Jose Romero (Switzerland) speaking with an NGO.
Elaborating the importance of transport to mountainous regions, Kyrgyzstan, with Switzerland, suggested language on ensuring such regions benefit from transport and infrastructure development, the implementation of development projects, as well as construction, maintenance and modernization of transport infrastructure and cooperation with international organizations and the private sector. Switzerland also reiterated the internalization of external costs and the polluter-pays-principle. He proposed a paragraph emphasizing, inter alia, that progress in approaches to sustainable mobility depends on technological processes.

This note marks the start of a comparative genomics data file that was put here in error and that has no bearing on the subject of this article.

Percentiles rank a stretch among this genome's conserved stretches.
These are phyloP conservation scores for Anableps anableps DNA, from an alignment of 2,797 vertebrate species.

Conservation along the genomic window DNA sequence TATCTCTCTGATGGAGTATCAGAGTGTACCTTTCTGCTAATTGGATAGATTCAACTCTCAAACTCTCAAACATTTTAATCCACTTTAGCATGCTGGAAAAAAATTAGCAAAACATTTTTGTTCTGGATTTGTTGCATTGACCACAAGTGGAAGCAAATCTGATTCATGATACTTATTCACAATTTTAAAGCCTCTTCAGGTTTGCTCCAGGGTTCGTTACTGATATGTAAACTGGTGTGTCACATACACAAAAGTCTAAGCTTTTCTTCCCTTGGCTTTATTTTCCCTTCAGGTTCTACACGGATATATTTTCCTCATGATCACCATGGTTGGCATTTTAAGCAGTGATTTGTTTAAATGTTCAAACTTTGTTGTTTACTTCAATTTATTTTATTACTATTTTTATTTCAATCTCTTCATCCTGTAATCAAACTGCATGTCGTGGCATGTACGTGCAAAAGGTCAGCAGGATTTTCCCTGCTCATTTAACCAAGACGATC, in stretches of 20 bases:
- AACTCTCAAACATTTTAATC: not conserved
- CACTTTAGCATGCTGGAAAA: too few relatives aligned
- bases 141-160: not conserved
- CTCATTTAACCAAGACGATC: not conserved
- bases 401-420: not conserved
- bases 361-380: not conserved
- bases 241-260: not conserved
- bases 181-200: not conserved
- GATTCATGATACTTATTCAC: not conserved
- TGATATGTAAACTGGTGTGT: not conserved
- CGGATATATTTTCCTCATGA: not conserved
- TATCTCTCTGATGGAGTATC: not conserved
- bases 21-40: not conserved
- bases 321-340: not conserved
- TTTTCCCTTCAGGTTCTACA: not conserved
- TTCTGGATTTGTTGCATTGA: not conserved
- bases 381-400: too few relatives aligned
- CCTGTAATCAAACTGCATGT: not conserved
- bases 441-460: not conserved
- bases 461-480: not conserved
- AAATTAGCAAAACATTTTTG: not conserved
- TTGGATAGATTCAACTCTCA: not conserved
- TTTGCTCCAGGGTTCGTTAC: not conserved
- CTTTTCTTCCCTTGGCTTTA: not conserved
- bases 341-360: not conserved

Colombia, with Chile, Guyana and Saudi Arabia, proposed a paragraph stating that limitations and loopholes exist in the international environmental regime regarding the transboundary movement of nuclear wastes and their disposal, and that further work in this area should include, inter alia, the conclusion of a legally binding instrument. The Russian Federation, with Canada, Japan and the US, objected, stating that the issue has been covered in other areas of the document and that any approach to transboundary movement should be more general.